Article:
Disgraced former minister Iain Lees-Galloway is adamant he didn't spend public money to keep up the affair that later got him sacked.
The outgoing MP returned to Parliament last night to give his final speech in the debating chamber, drawing his 12-year political career to a close.
Lees-Galloway put it bluntly: "There was the near-end of our marriage, the death of my father, and now the end of my political career - we even had to put the dog to sleep a few weeks ago. It's been a rough year," he said.
The MP for Palmerston North returned to Parliament yesterday, the first time since his sacking.
"Just two weeks ago I was not preparing to deliver my valedictory speech, but here I am, ready and happy to say goodbye," he told the House.
Lees-Galloway was last month stripped of his Immigration, ACC, and Workplace Relations and Safety portfolios for having an affair with a former staffer.
The relationship was inappropriate and did not meet expectations, so he had to leave, he said.
"We must recognise, not only the imbalance of power involved but also the impact such a relationship can have on a workplace. That's why I have to go, anyone who thinks otherwise hasn't been paying attention."
"Just because it was tolerated in the past, doesn't mean it ought to be in 2020," he said.
Speaking after his speech, Lees-Galloway said he was leaving Parliament with his head held high.
"We've drawn a line under some things which have happened in the past which I hope won't happen in the future," he said.
But until then, Lees-Galloway said he would continue working right up until election day.
"I've had a little mental health break, that's a good thing.
"I think workers should get the opportunity to do that when they need it and ... the events of the past few weeks have been quite traumatic, but as you can see, I'm feeling well and I've still got a job to do. So I'll be doing my job through until election day," he said.
Ministerial Services is investigating whether the MP used any public money while having the affair.
Lees-Galloway said no public money was spent.
Prime Minister Jacinda Ardern said she had been given the same assurances but was waiting for that to be confirmed.
"I did get a preliminary view that there did not appear to be anything out of order," she said.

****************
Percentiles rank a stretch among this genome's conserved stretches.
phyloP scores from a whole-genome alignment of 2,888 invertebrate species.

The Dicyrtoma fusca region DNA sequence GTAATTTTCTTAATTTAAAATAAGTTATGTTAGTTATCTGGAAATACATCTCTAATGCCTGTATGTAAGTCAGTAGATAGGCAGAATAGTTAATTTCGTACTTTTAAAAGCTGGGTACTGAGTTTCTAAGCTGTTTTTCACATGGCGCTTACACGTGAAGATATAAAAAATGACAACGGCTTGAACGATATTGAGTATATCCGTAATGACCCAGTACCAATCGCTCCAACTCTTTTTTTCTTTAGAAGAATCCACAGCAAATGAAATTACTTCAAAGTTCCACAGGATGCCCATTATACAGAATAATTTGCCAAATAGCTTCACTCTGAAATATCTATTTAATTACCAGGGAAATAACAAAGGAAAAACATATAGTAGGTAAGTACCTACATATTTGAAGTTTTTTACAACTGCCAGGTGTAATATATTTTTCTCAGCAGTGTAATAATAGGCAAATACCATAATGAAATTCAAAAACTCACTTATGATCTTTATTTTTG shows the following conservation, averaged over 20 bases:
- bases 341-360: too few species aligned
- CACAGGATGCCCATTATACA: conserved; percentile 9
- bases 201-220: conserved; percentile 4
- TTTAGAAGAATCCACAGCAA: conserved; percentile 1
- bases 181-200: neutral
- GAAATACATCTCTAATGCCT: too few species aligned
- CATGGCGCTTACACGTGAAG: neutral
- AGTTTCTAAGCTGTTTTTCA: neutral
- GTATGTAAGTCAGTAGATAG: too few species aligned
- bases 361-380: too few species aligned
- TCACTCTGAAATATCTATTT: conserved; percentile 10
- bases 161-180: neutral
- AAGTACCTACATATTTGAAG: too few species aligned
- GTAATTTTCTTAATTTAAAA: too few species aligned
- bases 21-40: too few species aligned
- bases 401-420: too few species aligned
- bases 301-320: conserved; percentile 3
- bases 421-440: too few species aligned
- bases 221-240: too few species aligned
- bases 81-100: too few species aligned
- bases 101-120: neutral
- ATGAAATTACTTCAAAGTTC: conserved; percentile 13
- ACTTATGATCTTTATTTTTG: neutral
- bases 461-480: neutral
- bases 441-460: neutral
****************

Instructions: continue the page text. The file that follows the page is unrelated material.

Scandal aside, Lees-Galloway used the rest of his speech to reflect on his political career and snuck in a few final digs at coalition partner, New Zealand First.
"At the beginning of the term I would never have guessed that I would be the immigration minister who closed the border.
"I mean, I knew we were going into coalition with New Zealand First ... but it still never crossed my mind," he said.
The former minister now plans on heading back to school and has enrolled in post-graduate study.
"The most important thing for me is that my career allows me to spend more time with my family in the future, they've been quite unequivocal about that, they've actually really enjoyed having dad at home over the last couple of weeks.
"Whatever happens next it will mean a lot more time for my family and my friends," Lees-Galloway said.
Another former Labour minister who gave a valedictory speech was Clare Curran.
She was sacked as a Cabinet minister in 2018 after she failed to disclose two meetings - with RNZ's then head of news Carol Hirschfeld, and the other with tech entrepreneur Derek Handley.
"Over 12 years, I've been promoted and demoted too many times to count," she said.
Her time as an MP, she said, was not an easy ride, and she often felt targeted.
The former broadcasting minister used her farewell speech to criticise the "sick" culture at Parliament and the role the media plays in that.
"Politicians should be held accountable, but we are not prey," she said.
Journalists often act as if they're not accountable for their actions and urged them to turn the mirror on themselves, she said.
Also saying farewell to Parliament yesterday were former Labour minister Ruth Dyson, Labour list MP Raymond Huo and Green MP Gareth Hughes.